Friday, May. 24, 2024

2019 Junior Gallery



The Forgotten Horses

Savannah Schulze, age 17

Shelby, North Carolina

The forgotten horses. My mother and I have a knack for collecting forgotten horses. The kid-safe pony thrown away because of a stifle injury. The OTTB who had been passed around to more homes than you can count. Ex-barrel racers, ex-hunter jumper, ex-husband horse. You know the ones.

We never plan to take on another forgotten horse, they always tend to find their way to us. Some of them stay for years and others only a couple of months. It’s been like this since I was five years old and we moved into a house that had ten acres of land and a barn.

I, like many other passionate horse girls, had big, shiny dreams. At ten years old I wanted to go to the Olympics. Then at twelve I wanted to go to the American Eventing Championships. My family, however, did not have the ideal income for Grand Prix and WEF. I wanted to be up there with the famous riders.

Through all the horses coming and going, the lessons, schooling shows, and trail rides, I realized that I didn’t need to have crowds applauding when I rode into a ring. My place wasn’t up there on the podium with a gold medal. It’s sitting in the pasture for hours just to gain the trust of a timid gelding. Kissing the nose of a horse who had seen horrors you or I could never begin to imagine. Letting a little gelding know that rocks would no longer be thrown at him. Showing the ex-barrel racer that he could be good at something else. My place is finding loving families for these throwaways.

Horses come to us too scared to step into a stall and leave knowing that there are kind souls in this world. The one they wouldn’t dare put children on went on to become a blue ribbon lesson pony. The hunter jumper who associated jumps with broken bones found a love for dancing in the dressage ring. A worn out show pony became the best trail explorer you’ve ever seen.

And I know now that though I may not be a four-star eventer, I am making a difference in the small places. I am remembering the forgotten ones.

That Feeling

By Nalina Atamian, Age 12

Wellesley, Massachusetts


That feeling

You’re doing so good

In that ring

You want to pinch yourself

So hard it stings

You soar

Over every fence

But as you near the end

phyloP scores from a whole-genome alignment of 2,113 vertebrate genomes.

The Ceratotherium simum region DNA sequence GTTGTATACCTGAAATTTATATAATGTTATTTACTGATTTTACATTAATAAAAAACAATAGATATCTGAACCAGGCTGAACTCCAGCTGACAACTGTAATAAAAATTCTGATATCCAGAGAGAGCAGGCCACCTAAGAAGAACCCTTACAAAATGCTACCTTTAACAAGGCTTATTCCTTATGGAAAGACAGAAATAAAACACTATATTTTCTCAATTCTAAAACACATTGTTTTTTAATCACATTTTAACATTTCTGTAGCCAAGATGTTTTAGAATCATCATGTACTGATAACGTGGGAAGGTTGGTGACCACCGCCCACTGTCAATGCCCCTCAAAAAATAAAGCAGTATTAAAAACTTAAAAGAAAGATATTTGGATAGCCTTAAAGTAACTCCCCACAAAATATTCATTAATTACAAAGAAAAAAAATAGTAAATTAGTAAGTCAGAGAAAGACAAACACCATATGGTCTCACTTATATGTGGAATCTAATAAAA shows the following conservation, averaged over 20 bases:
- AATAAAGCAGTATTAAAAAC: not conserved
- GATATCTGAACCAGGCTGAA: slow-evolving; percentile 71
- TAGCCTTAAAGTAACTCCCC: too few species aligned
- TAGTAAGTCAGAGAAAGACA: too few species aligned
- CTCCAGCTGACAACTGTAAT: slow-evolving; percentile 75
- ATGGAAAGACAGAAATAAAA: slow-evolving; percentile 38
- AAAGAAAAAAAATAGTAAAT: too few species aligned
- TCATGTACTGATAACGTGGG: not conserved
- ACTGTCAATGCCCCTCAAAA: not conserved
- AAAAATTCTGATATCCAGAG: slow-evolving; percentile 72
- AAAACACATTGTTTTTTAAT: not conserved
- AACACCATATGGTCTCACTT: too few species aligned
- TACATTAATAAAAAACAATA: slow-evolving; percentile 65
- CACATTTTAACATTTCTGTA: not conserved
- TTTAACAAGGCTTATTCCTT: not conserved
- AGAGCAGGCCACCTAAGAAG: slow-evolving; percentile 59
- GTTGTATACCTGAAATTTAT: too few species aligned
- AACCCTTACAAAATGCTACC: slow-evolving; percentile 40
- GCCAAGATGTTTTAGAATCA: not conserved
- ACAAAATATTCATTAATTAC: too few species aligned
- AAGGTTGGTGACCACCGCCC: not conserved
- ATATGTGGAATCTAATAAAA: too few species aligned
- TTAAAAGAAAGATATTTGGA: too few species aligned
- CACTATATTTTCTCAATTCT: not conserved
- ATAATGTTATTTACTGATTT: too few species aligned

You get that sense

If you mess up now

You know how

The lecture afterward will be intense

You focus on the task at hand

Everyone is on edge in the stands

Then you land

His hooves hit the sand

The silence

Then you hear

“Number 2416,

First Place”

Then, they’re cheering

What a show you’re stealing


That’s the feeling

Sutton Smith, Age 7

Campobello, South Carolina

A round pony
Eating so much grass
Just so chubby
And so happy
He feels amazing
Then, seeing me-
Runs away.

The Small Tiny Treat

By Madeleine Piersol, Age 15

Wyomissing, Pennsylvania


Hello there! How are you today?


What is it you have there?

I see it in your hand.

Is that thing for me?

I don’t know what I’m saying.

Why would you bring something here that was not a gift for moi-

your loyal companion,

ferocious protector,

and loving friend-

so please hand it over as soon as you can.


Oh, I know what is holding you up.

You’re upset because of yesterday

when I took a nibble of your thumb.

I can explain.

You see,

I was hungry.

The three servings of hay

and two meals of grain

are just not enough to sustain an athlete like me.

Your finger was close,

and I thought I’d just try something new.

It wasn’t very good,

just so you know.


Do you see where I’m coming from?


Don’t you pity me for having

to go to such extremes to satisfy

my grumbling tummy?


I haven’t convinced you yet?


Please! I’m begging you-

feed me the small tiny treat.

I want it so much!

Can’t you see?

I promise if you feed it to me

I won’t ask for another…


I know that sound!